I don't remember exactly how old I was the day I read my first Bradbury story. I know I'd already cut my teeth on Lord of the Rings, worked my way through the Babysitters Club and Nancy Drew and consumed almost everything Mark Twain ever wrote. Jane Eyre convinced me that I wasn't alone and Jane Austin convinced me that men would get better as I got older.
But it wasn't enough. I needed more. I needed to consume. The librarian's recommendations, though helpful, weren't filling that deep need for... I don't know... something different. Something transcendent. I was formulating my concept of what was possible with literature and I was desperate for books that would challenge me in unique ways.
His stories were recommended to me by a unprecedented source: my father. Close as we were, my father and I never talked books. Oh, my dad read now and then, still does, but not in the same hungry, all consuming way my mother, sister and I did. For us reading was an addiction. For him it was an occasionally pleasant way of passing time. So, when he handed me the Martian Chronicles, in my teenage, judgy way, I raised my eyebrows.
But Dad was serious about it. "Bradbury is so good," he said to me, "I loved him when I was a boy."
"Is this a boy book?" I wondered. After all, it had one of those old-fashioned, nerdy sci-fi covers I'd learned to avoid. It was about... aliens? And... spaceships? Really? I mean, I was down for fairies and unicorns, hobbits and dwarfs, but the colonization of a foreign planet was a bit much.
Don't judge me. I was still learning to embrace my inner nerd.
All of this to say - I read it. I read it and then I read it again. I read Fahrenheit 451, Something Wicked This Way Comes, The Illustrated Man, Dandelion Wine, and more. Bradbury's writing was some of the most vivid I had ever come across. You could almost sense him chuckling as he ran his fingers over the keys. His prose was never strained or tormented, but rushed through your brain with sweet inevitability. It was kind. It wanted to share new worlds with you, wanted to let you in on the joke. It found its inspiration in creativity and joy. Even when scary or twisted, there was still a joyfulness to being scared. There was no mistaking the fact that Ray Bradbury loved to write.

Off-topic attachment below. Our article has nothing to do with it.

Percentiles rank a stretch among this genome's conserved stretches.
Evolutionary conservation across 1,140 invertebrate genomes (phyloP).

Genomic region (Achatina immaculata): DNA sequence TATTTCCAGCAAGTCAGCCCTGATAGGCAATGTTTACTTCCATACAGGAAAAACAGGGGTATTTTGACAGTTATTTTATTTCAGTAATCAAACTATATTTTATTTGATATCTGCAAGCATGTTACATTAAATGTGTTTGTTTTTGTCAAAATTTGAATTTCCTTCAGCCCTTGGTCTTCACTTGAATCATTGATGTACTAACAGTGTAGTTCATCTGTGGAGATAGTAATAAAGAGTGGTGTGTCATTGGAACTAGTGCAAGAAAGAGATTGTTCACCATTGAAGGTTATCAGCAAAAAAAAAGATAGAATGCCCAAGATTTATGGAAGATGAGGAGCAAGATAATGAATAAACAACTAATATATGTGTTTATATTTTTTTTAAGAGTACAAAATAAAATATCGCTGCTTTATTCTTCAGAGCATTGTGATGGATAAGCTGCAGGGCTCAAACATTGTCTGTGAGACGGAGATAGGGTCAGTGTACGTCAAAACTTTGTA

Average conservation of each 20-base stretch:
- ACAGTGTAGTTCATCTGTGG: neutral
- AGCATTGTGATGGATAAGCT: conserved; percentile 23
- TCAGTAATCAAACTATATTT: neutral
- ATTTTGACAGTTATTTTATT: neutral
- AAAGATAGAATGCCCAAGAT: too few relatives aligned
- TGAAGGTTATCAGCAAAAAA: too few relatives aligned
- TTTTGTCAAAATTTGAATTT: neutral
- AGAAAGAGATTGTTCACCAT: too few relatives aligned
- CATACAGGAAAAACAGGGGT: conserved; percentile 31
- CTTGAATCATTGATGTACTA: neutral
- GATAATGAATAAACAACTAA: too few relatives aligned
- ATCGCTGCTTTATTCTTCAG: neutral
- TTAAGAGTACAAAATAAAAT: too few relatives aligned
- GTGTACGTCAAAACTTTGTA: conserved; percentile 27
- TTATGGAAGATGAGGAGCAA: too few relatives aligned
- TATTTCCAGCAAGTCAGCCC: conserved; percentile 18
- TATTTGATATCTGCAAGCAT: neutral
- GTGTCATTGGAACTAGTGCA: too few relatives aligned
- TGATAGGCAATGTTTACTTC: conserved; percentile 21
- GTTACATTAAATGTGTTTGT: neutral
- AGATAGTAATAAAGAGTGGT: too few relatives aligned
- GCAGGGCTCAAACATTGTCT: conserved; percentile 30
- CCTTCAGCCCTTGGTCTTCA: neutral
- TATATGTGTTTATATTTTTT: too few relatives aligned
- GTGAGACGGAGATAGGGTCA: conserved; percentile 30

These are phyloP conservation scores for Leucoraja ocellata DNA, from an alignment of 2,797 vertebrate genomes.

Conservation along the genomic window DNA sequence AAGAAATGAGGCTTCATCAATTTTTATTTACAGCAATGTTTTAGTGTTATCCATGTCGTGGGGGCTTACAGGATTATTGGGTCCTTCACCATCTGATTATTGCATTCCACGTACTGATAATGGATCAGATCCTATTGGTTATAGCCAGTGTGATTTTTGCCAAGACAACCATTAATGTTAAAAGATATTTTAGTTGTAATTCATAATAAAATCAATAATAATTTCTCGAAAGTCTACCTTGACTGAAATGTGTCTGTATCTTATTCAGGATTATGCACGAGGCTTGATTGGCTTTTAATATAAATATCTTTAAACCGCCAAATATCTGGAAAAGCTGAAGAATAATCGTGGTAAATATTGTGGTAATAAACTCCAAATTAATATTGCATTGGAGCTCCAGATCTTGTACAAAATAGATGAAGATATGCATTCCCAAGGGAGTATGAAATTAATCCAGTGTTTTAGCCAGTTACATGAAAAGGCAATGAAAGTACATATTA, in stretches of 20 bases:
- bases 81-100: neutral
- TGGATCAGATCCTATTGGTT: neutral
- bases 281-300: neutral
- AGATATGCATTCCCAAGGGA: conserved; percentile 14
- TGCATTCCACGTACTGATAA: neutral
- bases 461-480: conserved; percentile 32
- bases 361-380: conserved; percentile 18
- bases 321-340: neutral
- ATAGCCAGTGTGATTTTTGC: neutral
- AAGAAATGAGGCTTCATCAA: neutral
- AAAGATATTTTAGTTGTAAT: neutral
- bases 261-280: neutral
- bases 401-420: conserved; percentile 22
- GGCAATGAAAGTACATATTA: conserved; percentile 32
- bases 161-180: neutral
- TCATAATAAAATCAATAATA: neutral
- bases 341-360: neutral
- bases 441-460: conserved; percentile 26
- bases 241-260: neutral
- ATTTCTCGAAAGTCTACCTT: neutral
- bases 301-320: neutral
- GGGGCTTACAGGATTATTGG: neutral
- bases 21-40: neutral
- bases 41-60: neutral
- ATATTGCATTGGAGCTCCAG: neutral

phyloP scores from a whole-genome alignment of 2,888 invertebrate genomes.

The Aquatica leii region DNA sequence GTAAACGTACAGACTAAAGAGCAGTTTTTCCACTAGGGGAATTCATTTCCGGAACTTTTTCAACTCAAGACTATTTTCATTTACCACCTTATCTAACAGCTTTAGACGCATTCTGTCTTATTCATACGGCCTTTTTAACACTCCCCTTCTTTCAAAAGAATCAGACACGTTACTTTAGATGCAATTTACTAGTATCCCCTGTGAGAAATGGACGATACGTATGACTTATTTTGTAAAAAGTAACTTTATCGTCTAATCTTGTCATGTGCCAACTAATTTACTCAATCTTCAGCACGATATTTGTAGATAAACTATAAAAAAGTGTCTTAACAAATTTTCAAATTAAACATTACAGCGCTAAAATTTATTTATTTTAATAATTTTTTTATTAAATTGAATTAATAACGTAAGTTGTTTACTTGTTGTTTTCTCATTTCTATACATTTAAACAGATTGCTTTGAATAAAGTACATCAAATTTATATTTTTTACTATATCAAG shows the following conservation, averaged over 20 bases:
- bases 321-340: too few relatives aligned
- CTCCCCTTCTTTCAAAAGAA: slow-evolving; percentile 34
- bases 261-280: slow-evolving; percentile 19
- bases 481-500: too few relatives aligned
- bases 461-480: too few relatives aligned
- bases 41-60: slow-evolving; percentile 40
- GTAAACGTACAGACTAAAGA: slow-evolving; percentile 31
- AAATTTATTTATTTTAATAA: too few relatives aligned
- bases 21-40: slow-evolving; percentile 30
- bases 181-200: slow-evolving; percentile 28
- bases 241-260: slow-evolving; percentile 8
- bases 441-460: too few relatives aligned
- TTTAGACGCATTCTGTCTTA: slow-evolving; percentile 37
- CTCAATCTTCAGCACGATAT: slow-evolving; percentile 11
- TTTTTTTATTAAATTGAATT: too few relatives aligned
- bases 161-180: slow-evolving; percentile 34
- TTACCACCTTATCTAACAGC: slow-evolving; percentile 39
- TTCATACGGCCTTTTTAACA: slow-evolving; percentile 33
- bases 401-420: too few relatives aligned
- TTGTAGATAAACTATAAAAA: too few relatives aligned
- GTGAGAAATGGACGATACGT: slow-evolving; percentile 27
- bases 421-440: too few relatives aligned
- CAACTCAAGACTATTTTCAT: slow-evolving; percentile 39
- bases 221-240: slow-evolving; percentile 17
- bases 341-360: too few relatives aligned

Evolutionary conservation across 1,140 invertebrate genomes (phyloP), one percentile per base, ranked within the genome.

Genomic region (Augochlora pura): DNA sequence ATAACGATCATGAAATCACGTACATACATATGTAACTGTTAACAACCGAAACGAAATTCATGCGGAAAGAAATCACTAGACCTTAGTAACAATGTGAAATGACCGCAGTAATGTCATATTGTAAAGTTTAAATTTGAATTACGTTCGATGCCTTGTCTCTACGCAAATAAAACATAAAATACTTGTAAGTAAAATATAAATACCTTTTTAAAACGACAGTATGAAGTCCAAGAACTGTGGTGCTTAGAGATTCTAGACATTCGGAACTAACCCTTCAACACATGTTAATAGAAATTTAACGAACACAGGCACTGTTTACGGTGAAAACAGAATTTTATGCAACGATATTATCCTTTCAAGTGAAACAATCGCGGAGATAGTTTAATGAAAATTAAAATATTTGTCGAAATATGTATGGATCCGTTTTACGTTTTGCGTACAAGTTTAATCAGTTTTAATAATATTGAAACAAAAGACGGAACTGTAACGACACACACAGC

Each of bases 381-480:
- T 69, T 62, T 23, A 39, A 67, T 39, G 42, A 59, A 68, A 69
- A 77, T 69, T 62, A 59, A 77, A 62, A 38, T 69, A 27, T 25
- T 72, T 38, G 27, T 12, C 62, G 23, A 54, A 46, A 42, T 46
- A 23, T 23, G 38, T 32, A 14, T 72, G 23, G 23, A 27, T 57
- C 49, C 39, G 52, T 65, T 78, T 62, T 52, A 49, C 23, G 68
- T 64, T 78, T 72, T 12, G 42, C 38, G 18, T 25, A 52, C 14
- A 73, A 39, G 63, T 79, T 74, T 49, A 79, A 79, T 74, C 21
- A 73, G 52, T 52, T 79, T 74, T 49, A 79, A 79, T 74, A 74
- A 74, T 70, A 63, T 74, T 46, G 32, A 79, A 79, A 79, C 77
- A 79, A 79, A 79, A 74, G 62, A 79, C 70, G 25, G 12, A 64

Since becoming a rough approximation of an adult, I've revisited Bradbury's work many times. I've read his essays on writing and learned a great deal from them. I've learned to be jealous of his marvelous brain and grateful for his dedication to craft. I've journeyed multiple times into the worlds he created, always finding something to celebrate, something to learn from and something to aspire to. Life is bigger, richer and stranger when you're reading one of his books. Bradbury is the ultimate definition of what I would love to be: a generous artist with the courage to charge on. Dad was right. Bradbury is good. He's really good.
And that's why I can't be too saddened by his death. Sure, I mourn the fact that there will be no more stories, no more quiet knowledge that somewhere in the world Ray Bradbury is thinking about something exciting. But death should never be considered a tragedy for someone who so thoroughly ruled at life. Someone whose influence will be felt far beyond our ability to comprehend.
Thank you, Dad, for handing me that book all those years ago and thank you, Mr. Bradbury, for including all of us in your dreams.